1/11-13/2003 4 downsizings, totaling 5,623 jobcuts, reported in WSJ & NYT
- D&B plans to cut 550 jobs, or 7.1% of work force, Bloomberg via NYT, C8.
...by July to reduce costs..\.. The provider of business information once known as Dun & Bradstreet, which is based in Short Hills, NJ...had 7,800 employees as of Dec. 31, 2001, according to a filing with the SEC....
- Congoleum, maker of flooring, to file for bankruptcy, Bloomberg via NYT, C8.
...to erase its current and future asbestos liability. \The\ maker of sheet and tile flooring...which is based in Mercerville, NJ, laid off 150 workers, or 13% of its workforce, last year.
- RadiSys will cut 17% of work force, Bloomberg via NYT, C18.
...A computer equipment maker that has reported losses for the last 7 quarters...since 4Q00..\..will cut...jobs by selling a business and hiring another company to do more manufacturing. RadiSys will eliminate 108 jobs this quarter.... 58 of the jobs will be eliminated because it is shifting more production to an outside manufacturer. The remainder will come as it scales back other parts of its business, in part through the planned sale of Savvi, a telecom business..\.. RadiSys, which is based in Hillsboro, Ore., makes equipment used in telecom switches and other products by companies including Cisco Systems, HP and IBM....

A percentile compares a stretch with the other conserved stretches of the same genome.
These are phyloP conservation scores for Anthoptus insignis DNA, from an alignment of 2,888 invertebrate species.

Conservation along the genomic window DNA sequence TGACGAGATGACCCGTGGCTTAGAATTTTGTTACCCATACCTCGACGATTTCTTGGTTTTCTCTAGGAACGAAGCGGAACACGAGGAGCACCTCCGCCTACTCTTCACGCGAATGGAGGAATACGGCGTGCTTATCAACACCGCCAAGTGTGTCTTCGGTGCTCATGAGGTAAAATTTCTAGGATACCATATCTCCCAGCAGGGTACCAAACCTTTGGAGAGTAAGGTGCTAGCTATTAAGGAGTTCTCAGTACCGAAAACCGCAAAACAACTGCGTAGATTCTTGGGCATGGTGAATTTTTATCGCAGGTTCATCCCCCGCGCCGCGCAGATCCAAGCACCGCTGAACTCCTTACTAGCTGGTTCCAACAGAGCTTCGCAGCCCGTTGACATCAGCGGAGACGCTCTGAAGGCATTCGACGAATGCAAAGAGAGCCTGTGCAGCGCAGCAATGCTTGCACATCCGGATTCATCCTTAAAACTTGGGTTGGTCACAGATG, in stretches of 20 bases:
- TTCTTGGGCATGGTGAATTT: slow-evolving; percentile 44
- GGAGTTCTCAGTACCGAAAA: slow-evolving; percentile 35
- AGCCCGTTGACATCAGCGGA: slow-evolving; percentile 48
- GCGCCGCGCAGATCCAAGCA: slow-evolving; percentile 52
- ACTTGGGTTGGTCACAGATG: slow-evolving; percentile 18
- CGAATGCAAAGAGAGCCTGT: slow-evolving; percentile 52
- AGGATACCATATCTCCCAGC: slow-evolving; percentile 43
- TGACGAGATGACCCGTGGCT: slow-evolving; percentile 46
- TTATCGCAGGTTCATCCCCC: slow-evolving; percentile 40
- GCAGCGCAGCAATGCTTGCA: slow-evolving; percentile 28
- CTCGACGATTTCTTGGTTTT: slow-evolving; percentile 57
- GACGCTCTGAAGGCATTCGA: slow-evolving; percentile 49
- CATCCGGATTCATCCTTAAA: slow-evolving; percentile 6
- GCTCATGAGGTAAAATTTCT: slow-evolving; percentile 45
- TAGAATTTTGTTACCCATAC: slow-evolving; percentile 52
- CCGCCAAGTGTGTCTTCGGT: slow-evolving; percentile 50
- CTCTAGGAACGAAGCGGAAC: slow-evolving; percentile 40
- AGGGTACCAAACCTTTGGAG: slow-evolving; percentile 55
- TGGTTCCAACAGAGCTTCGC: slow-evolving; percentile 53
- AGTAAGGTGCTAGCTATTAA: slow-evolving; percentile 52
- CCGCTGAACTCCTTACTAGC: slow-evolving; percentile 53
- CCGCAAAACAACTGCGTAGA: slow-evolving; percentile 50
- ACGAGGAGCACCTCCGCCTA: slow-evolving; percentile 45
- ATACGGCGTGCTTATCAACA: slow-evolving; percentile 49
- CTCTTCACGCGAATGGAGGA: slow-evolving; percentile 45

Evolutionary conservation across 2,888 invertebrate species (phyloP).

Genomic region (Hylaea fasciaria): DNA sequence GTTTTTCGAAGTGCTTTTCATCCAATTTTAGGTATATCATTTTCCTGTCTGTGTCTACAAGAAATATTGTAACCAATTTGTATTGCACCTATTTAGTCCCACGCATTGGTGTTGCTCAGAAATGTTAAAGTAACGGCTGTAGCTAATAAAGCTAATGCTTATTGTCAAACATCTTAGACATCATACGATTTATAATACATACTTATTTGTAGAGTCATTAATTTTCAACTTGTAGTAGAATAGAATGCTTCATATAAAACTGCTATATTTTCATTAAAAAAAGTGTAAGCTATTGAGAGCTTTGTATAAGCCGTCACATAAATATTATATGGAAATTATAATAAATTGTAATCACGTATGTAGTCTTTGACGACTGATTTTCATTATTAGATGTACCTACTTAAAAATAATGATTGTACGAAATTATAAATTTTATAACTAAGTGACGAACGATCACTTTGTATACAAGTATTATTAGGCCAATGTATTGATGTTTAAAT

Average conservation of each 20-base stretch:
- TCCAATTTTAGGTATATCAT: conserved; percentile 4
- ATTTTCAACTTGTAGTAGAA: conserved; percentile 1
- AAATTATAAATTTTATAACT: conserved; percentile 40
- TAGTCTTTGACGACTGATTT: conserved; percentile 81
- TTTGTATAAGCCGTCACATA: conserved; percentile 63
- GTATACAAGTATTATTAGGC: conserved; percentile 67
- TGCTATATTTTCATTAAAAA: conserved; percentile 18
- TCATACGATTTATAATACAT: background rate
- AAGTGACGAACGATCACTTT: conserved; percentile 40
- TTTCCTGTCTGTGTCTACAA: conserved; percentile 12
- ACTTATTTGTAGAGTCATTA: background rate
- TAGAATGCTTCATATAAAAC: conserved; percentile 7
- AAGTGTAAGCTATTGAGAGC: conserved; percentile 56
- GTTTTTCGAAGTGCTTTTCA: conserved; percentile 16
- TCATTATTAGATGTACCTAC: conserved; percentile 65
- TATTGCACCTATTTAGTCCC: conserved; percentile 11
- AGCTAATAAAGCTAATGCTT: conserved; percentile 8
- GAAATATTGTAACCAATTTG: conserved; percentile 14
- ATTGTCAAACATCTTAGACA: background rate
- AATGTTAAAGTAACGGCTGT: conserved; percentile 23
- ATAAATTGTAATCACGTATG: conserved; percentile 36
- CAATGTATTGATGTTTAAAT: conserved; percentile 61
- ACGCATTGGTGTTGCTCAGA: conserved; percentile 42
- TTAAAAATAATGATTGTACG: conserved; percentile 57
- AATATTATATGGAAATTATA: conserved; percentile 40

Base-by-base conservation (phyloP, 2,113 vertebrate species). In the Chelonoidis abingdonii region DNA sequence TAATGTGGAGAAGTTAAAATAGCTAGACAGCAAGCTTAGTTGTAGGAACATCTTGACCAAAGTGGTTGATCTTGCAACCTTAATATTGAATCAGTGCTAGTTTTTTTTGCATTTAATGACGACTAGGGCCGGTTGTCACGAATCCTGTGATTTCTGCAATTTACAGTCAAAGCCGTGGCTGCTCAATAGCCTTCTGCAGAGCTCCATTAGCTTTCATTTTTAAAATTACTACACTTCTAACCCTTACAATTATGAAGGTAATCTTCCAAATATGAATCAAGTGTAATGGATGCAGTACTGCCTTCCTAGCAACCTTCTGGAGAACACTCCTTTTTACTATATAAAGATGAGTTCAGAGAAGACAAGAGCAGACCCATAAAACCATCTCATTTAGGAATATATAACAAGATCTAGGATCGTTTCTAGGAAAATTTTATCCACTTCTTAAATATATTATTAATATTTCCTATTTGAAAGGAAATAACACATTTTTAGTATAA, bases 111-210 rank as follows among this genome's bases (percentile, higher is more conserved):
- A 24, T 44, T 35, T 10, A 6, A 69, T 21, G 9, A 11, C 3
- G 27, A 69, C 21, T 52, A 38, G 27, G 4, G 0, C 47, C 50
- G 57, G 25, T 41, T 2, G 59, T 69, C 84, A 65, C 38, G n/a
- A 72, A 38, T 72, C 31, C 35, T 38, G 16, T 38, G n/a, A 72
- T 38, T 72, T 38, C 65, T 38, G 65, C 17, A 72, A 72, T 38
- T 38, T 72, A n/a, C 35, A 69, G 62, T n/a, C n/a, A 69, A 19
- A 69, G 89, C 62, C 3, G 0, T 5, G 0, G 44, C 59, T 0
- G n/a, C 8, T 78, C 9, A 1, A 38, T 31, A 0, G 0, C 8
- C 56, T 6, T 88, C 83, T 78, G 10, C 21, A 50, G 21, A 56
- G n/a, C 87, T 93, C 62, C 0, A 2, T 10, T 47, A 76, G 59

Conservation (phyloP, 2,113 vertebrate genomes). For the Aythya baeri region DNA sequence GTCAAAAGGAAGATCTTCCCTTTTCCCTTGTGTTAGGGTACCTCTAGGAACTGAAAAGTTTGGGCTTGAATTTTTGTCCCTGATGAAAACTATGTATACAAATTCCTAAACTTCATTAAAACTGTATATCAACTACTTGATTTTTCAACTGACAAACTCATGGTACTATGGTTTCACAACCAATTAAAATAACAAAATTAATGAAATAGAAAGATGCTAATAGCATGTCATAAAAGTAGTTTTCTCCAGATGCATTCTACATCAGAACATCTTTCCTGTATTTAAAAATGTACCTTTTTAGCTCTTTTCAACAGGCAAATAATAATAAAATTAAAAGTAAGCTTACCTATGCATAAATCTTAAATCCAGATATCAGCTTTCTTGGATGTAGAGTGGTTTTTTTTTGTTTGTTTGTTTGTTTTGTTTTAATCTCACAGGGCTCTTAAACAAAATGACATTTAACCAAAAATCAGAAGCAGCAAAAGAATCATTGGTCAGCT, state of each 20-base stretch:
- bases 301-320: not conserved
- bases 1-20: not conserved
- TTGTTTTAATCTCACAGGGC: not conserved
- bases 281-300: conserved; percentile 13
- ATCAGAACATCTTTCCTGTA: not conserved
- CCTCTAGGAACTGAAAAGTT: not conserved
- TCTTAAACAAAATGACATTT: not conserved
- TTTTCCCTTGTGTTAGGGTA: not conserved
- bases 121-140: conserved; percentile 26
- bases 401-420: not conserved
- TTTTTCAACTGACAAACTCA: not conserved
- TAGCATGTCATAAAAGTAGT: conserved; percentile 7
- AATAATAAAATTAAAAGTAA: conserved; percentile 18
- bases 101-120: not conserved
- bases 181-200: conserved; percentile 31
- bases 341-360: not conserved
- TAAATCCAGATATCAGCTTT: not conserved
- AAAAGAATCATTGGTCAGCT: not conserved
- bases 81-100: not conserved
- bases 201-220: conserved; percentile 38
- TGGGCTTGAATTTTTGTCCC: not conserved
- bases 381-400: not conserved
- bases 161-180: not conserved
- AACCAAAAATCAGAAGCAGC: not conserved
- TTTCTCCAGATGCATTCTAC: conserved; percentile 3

(not counting economywide "With companies still gloomy, payrolls shrink by thousands [$101,000 in Dec.]," by Daniel Altman, NYT, front page, and "Slump in job market is longest in decades - Near-term prospects for workers remain grim despite hopeful forecasts," by Jon Hilsenrath, WSJ, A2, which states, "The unemployment rate held steady in Dec. at 6%, but mainly because workers are leaving the labor force, which shrank by 191,000 last month." So we still don't have a comprehensive, stable-divisor dependency rate and we're still relying on the window dressing of the official unemployment rate.) -